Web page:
Dairy Pipeline: November 2004
Ray L. Nebel
Dairy Extension Coordinator
Reproductive Management Scientist
(540) 231-4432 email: email@example.com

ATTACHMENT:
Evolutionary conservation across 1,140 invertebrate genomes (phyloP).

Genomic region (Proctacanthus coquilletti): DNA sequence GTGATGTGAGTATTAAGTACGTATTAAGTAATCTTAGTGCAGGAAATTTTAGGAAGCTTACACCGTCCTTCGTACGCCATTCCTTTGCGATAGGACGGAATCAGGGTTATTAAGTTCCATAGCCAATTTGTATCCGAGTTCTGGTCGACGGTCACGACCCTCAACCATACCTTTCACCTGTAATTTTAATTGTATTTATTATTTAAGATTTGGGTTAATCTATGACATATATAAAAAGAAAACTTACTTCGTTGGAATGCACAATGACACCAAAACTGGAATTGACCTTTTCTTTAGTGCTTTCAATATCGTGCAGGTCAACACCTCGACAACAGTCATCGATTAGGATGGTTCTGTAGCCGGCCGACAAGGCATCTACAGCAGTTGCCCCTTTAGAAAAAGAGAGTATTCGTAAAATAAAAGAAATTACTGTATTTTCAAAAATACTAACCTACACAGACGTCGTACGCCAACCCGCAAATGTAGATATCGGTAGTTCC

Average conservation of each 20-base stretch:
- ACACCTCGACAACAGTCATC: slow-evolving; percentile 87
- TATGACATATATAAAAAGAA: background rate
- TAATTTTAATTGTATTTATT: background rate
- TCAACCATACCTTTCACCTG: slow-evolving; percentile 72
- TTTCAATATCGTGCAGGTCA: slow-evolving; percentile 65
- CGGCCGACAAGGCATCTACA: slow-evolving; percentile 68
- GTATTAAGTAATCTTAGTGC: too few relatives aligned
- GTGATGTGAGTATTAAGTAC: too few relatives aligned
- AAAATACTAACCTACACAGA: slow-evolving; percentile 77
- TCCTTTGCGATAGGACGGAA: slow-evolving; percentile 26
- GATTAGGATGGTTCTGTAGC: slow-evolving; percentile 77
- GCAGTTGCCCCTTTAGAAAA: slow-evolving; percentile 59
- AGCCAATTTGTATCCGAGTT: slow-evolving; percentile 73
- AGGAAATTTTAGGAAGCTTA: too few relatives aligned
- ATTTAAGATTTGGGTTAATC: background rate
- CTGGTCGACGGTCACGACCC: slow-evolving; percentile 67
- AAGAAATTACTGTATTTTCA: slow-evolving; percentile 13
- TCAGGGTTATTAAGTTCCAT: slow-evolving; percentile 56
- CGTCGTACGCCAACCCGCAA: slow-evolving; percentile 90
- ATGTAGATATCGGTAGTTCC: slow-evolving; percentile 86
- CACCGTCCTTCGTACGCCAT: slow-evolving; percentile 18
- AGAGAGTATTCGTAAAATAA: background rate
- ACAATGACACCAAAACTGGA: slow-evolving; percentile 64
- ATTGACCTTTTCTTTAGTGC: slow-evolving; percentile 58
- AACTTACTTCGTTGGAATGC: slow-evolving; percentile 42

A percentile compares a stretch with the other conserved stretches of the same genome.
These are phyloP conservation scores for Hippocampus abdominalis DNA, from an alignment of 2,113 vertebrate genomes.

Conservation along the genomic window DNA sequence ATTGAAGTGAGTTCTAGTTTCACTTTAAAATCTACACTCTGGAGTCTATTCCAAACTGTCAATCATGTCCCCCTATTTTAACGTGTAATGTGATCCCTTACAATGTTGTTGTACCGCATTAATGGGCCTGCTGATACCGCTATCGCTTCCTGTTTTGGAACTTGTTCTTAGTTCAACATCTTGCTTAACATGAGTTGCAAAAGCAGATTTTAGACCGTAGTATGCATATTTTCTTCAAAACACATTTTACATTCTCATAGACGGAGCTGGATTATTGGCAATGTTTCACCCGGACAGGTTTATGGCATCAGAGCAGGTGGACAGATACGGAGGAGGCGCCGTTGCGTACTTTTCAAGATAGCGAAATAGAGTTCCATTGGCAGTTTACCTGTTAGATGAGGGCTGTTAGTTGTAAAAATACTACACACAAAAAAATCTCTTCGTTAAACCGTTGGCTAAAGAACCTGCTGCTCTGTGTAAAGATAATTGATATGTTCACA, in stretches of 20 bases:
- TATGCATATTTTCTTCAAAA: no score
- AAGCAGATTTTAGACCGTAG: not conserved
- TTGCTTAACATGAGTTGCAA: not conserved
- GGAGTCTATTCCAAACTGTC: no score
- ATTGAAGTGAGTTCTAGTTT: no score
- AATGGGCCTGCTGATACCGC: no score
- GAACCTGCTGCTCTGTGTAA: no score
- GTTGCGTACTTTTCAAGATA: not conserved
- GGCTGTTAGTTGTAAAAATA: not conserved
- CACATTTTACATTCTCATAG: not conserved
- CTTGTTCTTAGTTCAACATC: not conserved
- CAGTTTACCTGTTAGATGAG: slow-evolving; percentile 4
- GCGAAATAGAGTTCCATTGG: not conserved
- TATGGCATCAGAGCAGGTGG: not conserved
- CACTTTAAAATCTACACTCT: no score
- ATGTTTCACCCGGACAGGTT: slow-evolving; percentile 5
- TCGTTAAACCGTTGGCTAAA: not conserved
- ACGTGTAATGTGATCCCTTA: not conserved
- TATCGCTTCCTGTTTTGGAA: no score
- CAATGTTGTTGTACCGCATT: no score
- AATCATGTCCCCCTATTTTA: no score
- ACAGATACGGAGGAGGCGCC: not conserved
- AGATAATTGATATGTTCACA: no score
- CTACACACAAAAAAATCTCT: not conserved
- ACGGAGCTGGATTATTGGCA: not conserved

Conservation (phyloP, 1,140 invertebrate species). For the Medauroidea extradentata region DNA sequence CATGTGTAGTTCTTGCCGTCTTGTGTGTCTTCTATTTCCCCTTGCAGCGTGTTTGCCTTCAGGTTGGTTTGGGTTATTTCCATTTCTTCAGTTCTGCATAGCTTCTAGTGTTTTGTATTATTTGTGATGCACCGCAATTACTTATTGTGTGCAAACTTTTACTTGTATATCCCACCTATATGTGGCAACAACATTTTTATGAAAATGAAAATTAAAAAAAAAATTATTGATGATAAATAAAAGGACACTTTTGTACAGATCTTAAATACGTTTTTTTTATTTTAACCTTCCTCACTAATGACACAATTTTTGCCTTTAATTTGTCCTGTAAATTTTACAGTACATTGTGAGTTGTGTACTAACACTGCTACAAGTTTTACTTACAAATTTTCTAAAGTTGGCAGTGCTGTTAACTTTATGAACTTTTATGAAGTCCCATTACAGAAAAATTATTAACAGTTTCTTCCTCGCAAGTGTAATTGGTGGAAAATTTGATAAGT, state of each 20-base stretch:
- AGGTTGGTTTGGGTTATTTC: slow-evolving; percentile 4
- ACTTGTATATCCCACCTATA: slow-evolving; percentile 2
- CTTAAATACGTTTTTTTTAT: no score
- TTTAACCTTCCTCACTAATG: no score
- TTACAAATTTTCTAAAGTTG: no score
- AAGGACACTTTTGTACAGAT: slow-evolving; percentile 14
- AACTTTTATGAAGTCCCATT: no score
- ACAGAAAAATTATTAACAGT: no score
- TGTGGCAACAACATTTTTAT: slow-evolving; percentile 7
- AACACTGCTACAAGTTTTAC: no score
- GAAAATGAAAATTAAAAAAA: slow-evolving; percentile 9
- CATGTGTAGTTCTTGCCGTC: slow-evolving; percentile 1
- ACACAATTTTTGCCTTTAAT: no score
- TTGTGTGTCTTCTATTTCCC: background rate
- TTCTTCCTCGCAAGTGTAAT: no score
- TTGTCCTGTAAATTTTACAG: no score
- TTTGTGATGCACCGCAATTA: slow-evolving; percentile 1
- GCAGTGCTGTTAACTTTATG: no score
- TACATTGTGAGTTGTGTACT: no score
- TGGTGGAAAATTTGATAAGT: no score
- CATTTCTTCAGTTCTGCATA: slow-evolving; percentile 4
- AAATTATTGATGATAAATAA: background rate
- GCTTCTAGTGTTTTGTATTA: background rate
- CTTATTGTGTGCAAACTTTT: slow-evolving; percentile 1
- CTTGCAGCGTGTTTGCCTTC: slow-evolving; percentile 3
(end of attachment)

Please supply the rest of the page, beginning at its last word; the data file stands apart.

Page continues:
Prevention of excessive mobilization of body fat in the first 4 weeks of lactation is of primary importance for subsequent fertility. Cows will tolerate a loss of approximately 1 body condition scoring unit in the first 4 weeks after calving; more extreme condition loss will predispose her to lower conception rates at first service One unit change in body condition score represents about 120 lbs of body weight change and about 400 Mcal of energy. Feeding management that maximizes DMI is also essential to minimize body condition loss and to re-initiate ovarian cyclicity within approximately 3 weeks after calving. Ideally, the second ovulation will occur by 50 days postpartum when uterine involution and repair will also be complete. Increased negative energy balance may delay first ovulation 60 to 75 days or longer extending the postpartum effects and recovery of the uterine environment. The stimulation of appetite to ensure adequate DMI in normal, healthy cows is essential to provide nutrients for maximum milk production, follicular growth, ovulation, uterine involution, and the initiation of pregnancy. First ovulation usually occurs approximately 10 to 15 days after the point of greatest NEBAL and sometime before the peak in daily milk secretion. Nevertheless, dairy cows with greater DMI, despite having a NEBAL, produced more milk, lose less body weight, and ovulated earlier postpartum than those with lower intakes. Additionally, cows with greater intakes also reached their low point of energy balance earlier and experienced a more severe, but shorter, period of NEBAL, suggesting that when cows are more efficient in partitioning dietary and stored nutrients toward milk synthesis, they are also better able to recover ovarian cyclicity. Increased feeding frequency and better feed bunk management to maintain a fresh, adequate supply of feed and multiple sources of clean water are critical for stimulating appetite and maximal DMI.